Connie Mack III

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Connie Mack III
United States Senator
from Florida
In office
January 3, 1989 – January 3, 2001
Preceded byLawton Chiles
Succeeded byBill Nelson
Member of the U.S. House of Representatives
from Florida's 13th district
In office
January 3, 1983 – January 3, 1989
Preceded byWilliam Lehman
Succeeded byPorter Goss
Personal details
Cornelius Alexander McGillicuddy III

(1940-10-29) October 29, 1940 (age 83)
Philadelphia, Pennsylvania, U.S.
Political partyRepublican
SpouseLudie Priscilla Hobbs
ChildrenConnie Mack IV
RelativesConnie Mack (grandfather)
Morris Sheppard (grandfather)
Tom Connally (step-grandfather)
Earle Mack (paternal uncle)
Roy Mack (paternal uncle)
Alma materUniversity of Florida (BBA)

Cornelius Alexander McGillicuddy III (born October 29, 1940), also known as Connie Mack III, is an American former Republican politician. He served as a member of the United States House of Representatives from Florida from 1983 to 1989 and then as a Senator from 1989 to 2001. He served as chairperson of the Senate Republican Conference from 1997 to 2001.

He was considered for the Republican vice-presidential nomination by Bob Dole in 1996 and George W. Bush in 2000. Jack Kemp and Dick Cheney, respectively, were chosen instead. He is the grandson of Connie Mack (1862–1956), former owner and manager of baseball's Philadelphia Athletics and a member of the Baseball Hall of Fame. "The Macks" were once considered one of the major political dynasties in the United States.[1]

Early life, education, and family[edit]

Mack was born Cornelius Alexander McGillicuddy III[2] in Philadelphia, Pennsylvania in 1940, the son of Cornelius Alexander McGillicuddy Jr. and Susan (née Sheppard) McGillicuddy.[3] He graduated from the University of Florida with a Bachelor of Science in Business Administration in 1966. He is a member of the Sigma Alpha Epsilon fraternity and Florida Blue Key.

His paternal grandfather was Connie Mack (1862–1956), former owner and manager of baseball's Philadelphia Athletics and member of the Baseball Hall of Fame. Mack's maternal grandfather was Morris Sheppard, U.S. Senator and Representative from Texas. His maternal step-grandfather was Tom Connally, who also served as U.S. Senator from Texas; Mack's widowed grandmother married Connally the year after Sheppard died.[4] Mack's father's line were Irish immigrants. Mack's maternal great-grandfather was John Levi Sheppard, who served as a U.S. Representative from Texas.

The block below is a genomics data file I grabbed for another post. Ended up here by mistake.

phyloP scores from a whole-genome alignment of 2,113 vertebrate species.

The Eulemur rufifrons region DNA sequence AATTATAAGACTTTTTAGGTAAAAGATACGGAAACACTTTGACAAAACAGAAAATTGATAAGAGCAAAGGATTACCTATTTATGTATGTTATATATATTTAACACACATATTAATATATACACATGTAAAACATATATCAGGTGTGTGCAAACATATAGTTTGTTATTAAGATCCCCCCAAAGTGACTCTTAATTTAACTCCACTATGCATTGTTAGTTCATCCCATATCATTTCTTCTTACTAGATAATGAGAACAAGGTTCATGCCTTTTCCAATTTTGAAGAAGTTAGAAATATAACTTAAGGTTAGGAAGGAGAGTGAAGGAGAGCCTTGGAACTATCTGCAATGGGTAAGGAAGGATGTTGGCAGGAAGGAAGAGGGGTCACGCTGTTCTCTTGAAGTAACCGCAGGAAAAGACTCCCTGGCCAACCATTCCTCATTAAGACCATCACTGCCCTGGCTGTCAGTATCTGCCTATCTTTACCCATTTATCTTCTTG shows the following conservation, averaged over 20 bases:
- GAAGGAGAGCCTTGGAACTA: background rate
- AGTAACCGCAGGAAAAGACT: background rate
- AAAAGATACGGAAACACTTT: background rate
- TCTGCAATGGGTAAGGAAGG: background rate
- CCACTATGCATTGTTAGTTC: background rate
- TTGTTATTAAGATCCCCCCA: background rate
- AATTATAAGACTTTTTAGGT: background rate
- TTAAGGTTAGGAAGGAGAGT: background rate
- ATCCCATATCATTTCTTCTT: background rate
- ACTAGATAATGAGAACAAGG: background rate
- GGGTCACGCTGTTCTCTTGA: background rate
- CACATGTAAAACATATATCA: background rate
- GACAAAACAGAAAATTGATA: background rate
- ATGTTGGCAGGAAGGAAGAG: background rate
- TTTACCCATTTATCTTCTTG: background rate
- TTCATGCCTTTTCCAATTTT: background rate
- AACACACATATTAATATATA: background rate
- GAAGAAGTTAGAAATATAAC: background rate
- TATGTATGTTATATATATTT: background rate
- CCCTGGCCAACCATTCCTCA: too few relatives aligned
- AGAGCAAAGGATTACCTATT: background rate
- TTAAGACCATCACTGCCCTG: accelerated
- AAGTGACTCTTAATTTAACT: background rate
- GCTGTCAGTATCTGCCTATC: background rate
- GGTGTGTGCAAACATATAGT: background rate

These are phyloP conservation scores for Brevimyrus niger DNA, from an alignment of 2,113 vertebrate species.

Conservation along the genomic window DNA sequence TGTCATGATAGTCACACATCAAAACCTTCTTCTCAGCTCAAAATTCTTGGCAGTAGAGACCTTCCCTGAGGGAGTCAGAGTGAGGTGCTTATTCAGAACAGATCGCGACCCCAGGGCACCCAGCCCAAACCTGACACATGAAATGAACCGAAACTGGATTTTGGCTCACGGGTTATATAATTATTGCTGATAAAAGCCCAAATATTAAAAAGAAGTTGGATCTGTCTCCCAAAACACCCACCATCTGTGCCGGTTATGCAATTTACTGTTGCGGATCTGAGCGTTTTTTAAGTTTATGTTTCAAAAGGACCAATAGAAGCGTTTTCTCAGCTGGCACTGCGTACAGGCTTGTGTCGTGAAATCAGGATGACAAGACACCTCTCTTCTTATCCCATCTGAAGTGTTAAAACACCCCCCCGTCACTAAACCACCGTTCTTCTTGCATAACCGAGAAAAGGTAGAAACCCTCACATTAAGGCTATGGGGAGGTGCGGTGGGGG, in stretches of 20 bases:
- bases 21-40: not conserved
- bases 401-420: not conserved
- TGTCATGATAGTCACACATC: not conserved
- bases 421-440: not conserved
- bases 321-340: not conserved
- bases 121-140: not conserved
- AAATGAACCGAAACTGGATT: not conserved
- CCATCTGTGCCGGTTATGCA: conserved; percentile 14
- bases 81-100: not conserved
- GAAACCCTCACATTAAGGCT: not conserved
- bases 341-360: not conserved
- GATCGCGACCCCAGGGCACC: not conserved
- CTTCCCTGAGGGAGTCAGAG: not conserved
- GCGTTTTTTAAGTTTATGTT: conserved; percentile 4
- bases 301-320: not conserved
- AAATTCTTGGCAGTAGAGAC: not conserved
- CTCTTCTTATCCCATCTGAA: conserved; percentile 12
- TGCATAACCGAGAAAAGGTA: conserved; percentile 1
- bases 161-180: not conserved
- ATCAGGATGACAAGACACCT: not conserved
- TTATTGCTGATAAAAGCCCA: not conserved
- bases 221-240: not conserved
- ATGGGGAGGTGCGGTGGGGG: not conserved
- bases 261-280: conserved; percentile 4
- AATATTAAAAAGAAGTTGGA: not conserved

Congressional career[edit]


U.S. House elections[edit]

Mack made his first run for public office in 1982, when he ran in the Republican primary for the 13th District, a newly created district along the Gulf Coast that stretched from Sarasota to Naples. The old 13th, represented by Democrat William Lehman, had been renumbered as the 17th district. Mack led the field in a crowded four-way Republican primary with 28 percent of the vote and won a run-off election in October against State Representative Ted Ewing 58% to 42%.[5] In the November general election, he won with 65% of the vote.[6] In 1984, he won re-election unopposed and in 1986 won with 75% of the vote.

1988 U.S. Senate election[edit]

Incumbent Democratic U.S. Senator Lawton Chiles decided to retire. After three terms in the U.S. House, Mack decided to run for the U.S. Senate. He won the primary with 62% of the vote against Robert Merkle.[7] In the general election, he defeated Democratic U.S. Congressman Buddy Mackay with just 50% of the vote.[8]

1994 U.S. Senate election[edit]

In the general election, Mack defeated Democratic attorney Hugh Rodham (brother of Hillary Rodham Clinton) 71% to 29%, winning every county in the state.[9] He was the only Republican Senator in Florida history to get elected to more than one term until Marco Rubio did so in 2016.


During his congressional career, Mack supported [10] the passage of laws dealing with health care, fiscal policies, modification of the tax code, and public housing reform. A cancer survivor, Mack has also been a strong advocate for cancer research, early detection and treatment.[11] Mack led a bipartisan congressional effort to double funding for biomedical research through the National Institutes of Health and worked to secure the necessary appropriations.[12] He also secured Medicare coverage for clinical trials and was a leading Republican advocate of the Women's Health Initiative.[13] He worked to strengthen and reform the U.S. Food and Drug Administration.[14]